- Freelance Conductor, Composer and Orchestrator
- BMus Music, 2014
Josh graduated in 2014, and now works as a freelance conductor, composer and orchestrator in London. He currently works as an associate director in the West End.
What was the best part of your degree?
“I was able to tailor my course to suit my interests. The sense of community within the department and between course mates added to my enjoyment of my time at university. When you’re working with your closest friends, you’re all in the same boat, striving towards the same goal and doing it because of a passion for the craft. There’s just no other experience like it, it doesn't really get any better than that.”
How did studying at Birmingham help you in your career?
“Thanks to being able to pick and choose what I wanted to specialise in, I was able to focus my efforts on conducting, which prepared me for my career as a musical director. The level of expertise and coaching given by the tutors also meant that I received high quality tuition, and I believe that this has placed me in good stead long-term.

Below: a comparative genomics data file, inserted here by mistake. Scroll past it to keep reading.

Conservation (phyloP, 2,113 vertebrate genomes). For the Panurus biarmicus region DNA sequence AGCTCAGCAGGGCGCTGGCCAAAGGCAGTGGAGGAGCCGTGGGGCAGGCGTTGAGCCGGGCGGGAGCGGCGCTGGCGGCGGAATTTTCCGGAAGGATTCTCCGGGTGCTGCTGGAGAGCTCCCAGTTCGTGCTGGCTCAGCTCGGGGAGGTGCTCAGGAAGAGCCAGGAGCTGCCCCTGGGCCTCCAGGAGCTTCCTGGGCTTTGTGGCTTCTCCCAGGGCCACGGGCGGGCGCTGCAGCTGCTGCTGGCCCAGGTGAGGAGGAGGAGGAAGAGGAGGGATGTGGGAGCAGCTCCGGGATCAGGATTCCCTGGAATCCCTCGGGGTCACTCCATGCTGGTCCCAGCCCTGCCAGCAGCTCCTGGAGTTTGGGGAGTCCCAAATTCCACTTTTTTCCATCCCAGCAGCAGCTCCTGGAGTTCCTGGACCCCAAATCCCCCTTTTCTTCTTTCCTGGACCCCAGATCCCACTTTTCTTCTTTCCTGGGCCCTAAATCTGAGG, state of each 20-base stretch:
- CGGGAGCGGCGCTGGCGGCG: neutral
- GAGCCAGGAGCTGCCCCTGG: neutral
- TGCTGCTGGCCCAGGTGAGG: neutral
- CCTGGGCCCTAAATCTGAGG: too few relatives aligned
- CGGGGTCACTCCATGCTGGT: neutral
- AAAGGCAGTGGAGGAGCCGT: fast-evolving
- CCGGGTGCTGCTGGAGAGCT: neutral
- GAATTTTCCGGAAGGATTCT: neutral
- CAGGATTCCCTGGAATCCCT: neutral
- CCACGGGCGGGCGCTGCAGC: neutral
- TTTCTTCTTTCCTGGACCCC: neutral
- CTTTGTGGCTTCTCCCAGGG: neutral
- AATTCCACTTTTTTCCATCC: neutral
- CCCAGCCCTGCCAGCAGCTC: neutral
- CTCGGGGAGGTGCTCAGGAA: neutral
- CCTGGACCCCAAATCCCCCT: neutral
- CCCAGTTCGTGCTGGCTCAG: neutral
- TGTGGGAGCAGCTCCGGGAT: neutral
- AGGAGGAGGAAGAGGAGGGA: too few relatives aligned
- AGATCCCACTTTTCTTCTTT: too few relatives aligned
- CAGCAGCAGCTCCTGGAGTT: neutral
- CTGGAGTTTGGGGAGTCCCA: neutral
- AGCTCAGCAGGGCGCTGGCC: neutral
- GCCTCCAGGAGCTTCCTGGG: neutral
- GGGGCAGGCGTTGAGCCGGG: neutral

“I was heavily involved in the music and drama scenes at Birmingham – especially the musical theatre society. I was able to gain experience and develop my craft in conjunction with the tuition I was receiving on the course and, upon graduation, left with enough skills to be able to pursue my chosen profession with confidence. It took a while to get started, as a career as a professional musician (especially a freelance one!) is very difficult, but I certainly wouldn't have got where I am now if I hadn't had the help from studying at Birmingham.”
What is the best thing about your job?
“The social aspect and working with like-minded people! Collaborating with fellow artists who think the same way and have the same interests as you is incredibly fulfilling, and I get to play great music and perform with great talent on a daily basis.”
What advice would you give to current students?
“Pursue everything and anything you can, and really make the most of your time at university. Even if something doesn't instantly interest you, give it a go - you may find that it can be incredibly rewarding and good fun! I believe that it's important to develop as many skills as you possibly can and have plenty of strings to your bow.”